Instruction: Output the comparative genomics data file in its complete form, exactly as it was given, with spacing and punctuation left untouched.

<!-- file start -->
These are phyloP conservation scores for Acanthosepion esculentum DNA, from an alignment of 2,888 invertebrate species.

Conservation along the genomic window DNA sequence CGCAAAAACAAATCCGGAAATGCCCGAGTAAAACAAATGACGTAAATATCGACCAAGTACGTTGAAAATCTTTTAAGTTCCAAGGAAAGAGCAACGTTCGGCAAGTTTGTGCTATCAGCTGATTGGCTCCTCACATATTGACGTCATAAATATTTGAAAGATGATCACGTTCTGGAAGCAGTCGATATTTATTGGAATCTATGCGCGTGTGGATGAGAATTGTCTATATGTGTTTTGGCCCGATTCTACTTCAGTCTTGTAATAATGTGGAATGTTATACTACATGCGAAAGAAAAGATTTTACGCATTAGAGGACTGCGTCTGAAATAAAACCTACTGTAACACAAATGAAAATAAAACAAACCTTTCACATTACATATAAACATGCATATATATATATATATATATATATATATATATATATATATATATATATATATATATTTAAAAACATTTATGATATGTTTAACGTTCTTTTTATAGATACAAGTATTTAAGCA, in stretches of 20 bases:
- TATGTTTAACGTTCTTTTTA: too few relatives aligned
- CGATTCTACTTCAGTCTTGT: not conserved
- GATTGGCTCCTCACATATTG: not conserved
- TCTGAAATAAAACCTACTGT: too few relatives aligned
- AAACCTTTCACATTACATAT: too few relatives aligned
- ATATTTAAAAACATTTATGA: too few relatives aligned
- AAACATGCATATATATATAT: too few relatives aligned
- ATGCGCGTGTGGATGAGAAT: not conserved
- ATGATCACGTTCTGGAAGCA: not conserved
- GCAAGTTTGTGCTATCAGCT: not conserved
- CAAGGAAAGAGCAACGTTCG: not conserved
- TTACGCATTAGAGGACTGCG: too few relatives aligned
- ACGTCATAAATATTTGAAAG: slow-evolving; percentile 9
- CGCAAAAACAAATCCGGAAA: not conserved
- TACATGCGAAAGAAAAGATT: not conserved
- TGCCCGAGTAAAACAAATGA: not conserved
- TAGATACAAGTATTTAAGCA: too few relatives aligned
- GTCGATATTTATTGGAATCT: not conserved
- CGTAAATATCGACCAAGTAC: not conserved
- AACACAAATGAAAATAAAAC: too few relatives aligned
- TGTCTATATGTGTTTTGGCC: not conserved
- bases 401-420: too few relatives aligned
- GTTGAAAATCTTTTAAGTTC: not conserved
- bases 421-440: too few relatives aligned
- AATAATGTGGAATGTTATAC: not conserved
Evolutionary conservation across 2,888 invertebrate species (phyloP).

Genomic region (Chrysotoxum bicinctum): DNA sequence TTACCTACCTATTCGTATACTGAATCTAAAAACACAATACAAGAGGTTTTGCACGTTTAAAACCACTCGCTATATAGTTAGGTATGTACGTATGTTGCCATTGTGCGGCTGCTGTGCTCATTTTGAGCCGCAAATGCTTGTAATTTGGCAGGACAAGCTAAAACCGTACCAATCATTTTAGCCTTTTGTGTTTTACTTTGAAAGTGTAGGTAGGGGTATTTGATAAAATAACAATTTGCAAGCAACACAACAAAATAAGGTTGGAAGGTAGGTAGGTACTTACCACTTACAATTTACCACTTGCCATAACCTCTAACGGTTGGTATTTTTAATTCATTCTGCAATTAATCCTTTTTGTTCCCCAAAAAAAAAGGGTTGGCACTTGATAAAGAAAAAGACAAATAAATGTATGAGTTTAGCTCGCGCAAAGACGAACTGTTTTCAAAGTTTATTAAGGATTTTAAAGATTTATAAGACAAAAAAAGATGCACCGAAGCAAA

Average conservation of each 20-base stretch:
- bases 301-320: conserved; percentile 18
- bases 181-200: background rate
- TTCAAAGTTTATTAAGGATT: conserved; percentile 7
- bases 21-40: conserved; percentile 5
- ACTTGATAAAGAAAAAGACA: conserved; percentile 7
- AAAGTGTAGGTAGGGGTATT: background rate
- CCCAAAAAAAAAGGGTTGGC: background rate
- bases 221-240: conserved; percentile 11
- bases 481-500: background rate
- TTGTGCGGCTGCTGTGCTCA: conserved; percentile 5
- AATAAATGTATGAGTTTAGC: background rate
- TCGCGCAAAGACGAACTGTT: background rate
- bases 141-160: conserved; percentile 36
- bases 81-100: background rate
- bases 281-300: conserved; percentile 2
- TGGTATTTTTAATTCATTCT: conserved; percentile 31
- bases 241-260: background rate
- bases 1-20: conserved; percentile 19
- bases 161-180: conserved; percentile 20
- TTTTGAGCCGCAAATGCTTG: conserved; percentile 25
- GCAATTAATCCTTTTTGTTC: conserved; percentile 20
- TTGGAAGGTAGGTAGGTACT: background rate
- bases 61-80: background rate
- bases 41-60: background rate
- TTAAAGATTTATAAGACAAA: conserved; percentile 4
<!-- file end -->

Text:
These are phyloP conservation scores for Acanthosepion esculentum DNA, from an alignment of 2,888 invertebrate species.

Conservation along the genomic window DNA sequence CGCAAAAACAAATCCGGAAATGCCCGAGTAAAACAAATGACGTAAATATCGACCAAGTACGTTGAAAATCTTTTAAGTTCCAAGGAAAGAGCAACGTTCGGCAAGTTTGTGCTATCAGCTGATTGGCTCCTCACATATTGACGTCATAAATATTTGAAAGATGATCACGTTCTGGAAGCAGTCGATATTTATTGGAATCTATGCGCGTGTGGATGAGAATTGTCTATATGTGTTTTGGCCCGATTCTACTTCAGTCTTGTAATAATGTGGAATGTTATACTACATGCGAAAGAAAAGATTTTACGCATTAGAGGACTGCGTCTGAAATAAAACCTACTGTAACACAAATGAAAATAAAACAAACCTTTCACATTACATATAAACATGCATATATATATATATATATATATATATATATATATATATATATATATATATATATATTTAAAAACATTTATGATATGTTTAACGTTCTTTTTATAGATACAAGTATTTAAGCA, in stretches of 20 bases:
- TATGTTTAACGTTCTTTTTA: too few relatives aligned
- CGATTCTACTTCAGTCTTGT: not conserved
- GATTGGCTCCTCACATATTG: not conserved
- TCTGAAATAAAACCTACTGT: too few relatives aligned
- AAACCTTTCACATTACATAT: too few relatives aligned
- ATATTTAAAAACATTTATGA: too few relatives aligned
- AAACATGCATATATATATAT: too few relatives aligned
- ATGCGCGTGTGGATGAGAAT: not conserved
- ATGATCACGTTCTGGAAGCA: not conserved
- GCAAGTTTGTGCTATCAGCT: not conserved
- CAAGGAAAGAGCAACGTTCG: not conserved
- TTACGCATTAGAGGACTGCG: too few relatives aligned
- ACGTCATAAATATTTGAAAG: slow-evolving; percentile 9
- CGCAAAAACAAATCCGGAAA: not conserved
- TACATGCGAAAGAAAAGATT: not conserved
- TGCCCGAGTAAAACAAATGA: not conserved
- TAGATACAAGTATTTAAGCA: too few relatives aligned
- GTCGATATTTATTGGAATCT: not conserved
- CGTAAATATCGACCAAGTAC: not conserved
- AACACAAATGAAAATAAAAC: too few relatives aligned
- TGTCTATATGTGTTTTGGCC: not conserved
- bases 401-420: too few relatives aligned
- GTTGAAAATCTTTTAAGTTC: not conserved
- bases 421-440: too few relatives aligned
- AATAATGTGGAATGTTATAC: not conserved
Evolutionary conservation across 2,888 invertebrate species (phyloP).

Genomic region (Chrysotoxum bicinctum): DNA sequence TTACCTACCTATTCGTATACTGAATCTAAAAACACAATACAAGAGGTTTTGCACGTTTAAAACCACTCGCTATATAGTTAGGTATGTACGTATGTTGCCATTGTGCGGCTGCTGTGCTCATTTTGAGCCGCAAATGCTTGTAATTTGGCAGGACAAGCTAAAACCGTACCAATCATTTTAGCCTTTTGTGTTTTACTTTGAAAGTGTAGGTAGGGGTATTTGATAAAATAACAATTTGCAAGCAACACAACAAAATAAGGTTGGAAGGTAGGTAGGTACTTACCACTTACAATTTACCACTTGCCATAACCTCTAACGGTTGGTATTTTTAATTCATTCTGCAATTAATCCTTTTTGTTCCCCAAAAAAAAAGGGTTGGCACTTGATAAAGAAAAAGACAAATAAATGTATGAGTTTAGCTCGCGCAAAGACGAACTGTTTTCAAAGTTTATTAAGGATTTTAAAGATTTATAAGACAAAAAAAGATGCACCGAAGCAAA

Average conservation of each 20-base stretch:
- bases 301-320: conserved; percentile 18
- bases 181-200: background rate
- TTCAAAGTTTATTAAGGATT: conserved; percentile 7
- bases 21-40: conserved; percentile 5
- ACTTGATAAAGAAAAAGACA: conserved; percentile 7
- AAAGTGTAGGTAGGGGTATT: background rate
- CCCAAAAAAAAAGGGTTGGC: background rate
- bases 221-240: conserved; percentile 11
- bases 481-500: background rate
- TTGTGCGGCTGCTGTGCTCA: conserved; percentile 5
- AATAAATGTATGAGTTTAGC: background rate
- TCGCGCAAAGACGAACTGTT: background rate
- bases 141-160: conserved; percentile 36
- bases 81-100: background rate
- bases 281-300: conserved; percentile 2
- TGGTATTTTTAATTCATTCT: conserved; percentile 31
- bases 241-260: background rate
- bases 1-20: conserved; percentile 19
- bases 161-180: conserved; percentile 20
- TTTTGAGCCGCAAATGCTTG: conserved; percentile 25
- GCAATTAATCCTTTTTGTTC: conserved; percentile 20
- TTGGAAGGTAGGTAGGTACT: background rate
- bases 61-80: background rate
- bases 41-60: background rate
- TTAAAGATTTATAAGACAAA: conserved; percentile 4